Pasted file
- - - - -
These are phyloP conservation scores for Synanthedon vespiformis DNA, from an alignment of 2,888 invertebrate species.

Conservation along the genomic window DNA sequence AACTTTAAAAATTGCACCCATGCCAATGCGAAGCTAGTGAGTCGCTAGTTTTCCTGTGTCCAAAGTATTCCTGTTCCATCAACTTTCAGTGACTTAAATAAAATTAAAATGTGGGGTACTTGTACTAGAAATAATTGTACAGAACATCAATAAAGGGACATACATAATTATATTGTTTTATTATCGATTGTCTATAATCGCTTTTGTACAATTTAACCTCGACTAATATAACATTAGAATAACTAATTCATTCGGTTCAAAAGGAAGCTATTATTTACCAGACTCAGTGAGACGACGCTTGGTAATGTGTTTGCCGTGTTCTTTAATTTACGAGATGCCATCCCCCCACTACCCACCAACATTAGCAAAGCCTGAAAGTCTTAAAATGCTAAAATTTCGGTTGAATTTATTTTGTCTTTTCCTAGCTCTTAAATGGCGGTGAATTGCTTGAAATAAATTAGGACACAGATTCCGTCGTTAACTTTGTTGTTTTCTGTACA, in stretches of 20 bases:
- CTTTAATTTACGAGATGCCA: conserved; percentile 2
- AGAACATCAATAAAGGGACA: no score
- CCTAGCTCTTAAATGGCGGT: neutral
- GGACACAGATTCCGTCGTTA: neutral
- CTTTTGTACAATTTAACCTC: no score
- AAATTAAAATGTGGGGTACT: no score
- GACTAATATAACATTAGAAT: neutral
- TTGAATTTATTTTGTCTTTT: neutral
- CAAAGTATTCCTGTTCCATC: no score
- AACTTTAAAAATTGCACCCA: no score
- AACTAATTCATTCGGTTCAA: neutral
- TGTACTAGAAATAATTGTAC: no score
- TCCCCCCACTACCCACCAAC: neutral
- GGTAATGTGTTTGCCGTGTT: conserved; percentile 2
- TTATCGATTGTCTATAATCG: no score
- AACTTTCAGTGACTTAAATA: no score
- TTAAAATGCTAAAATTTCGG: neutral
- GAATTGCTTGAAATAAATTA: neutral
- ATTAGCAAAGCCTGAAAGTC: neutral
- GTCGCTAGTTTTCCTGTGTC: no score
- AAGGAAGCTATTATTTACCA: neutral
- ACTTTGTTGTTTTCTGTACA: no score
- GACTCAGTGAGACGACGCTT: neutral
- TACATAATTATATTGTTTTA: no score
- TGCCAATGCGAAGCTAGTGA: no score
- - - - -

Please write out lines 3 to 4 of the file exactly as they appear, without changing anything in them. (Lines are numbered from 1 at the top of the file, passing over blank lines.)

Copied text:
- CTTTAATTTACGAGATGCCA: conserved; percentile 2
- AGAACATCAATAAAGGGACA: no score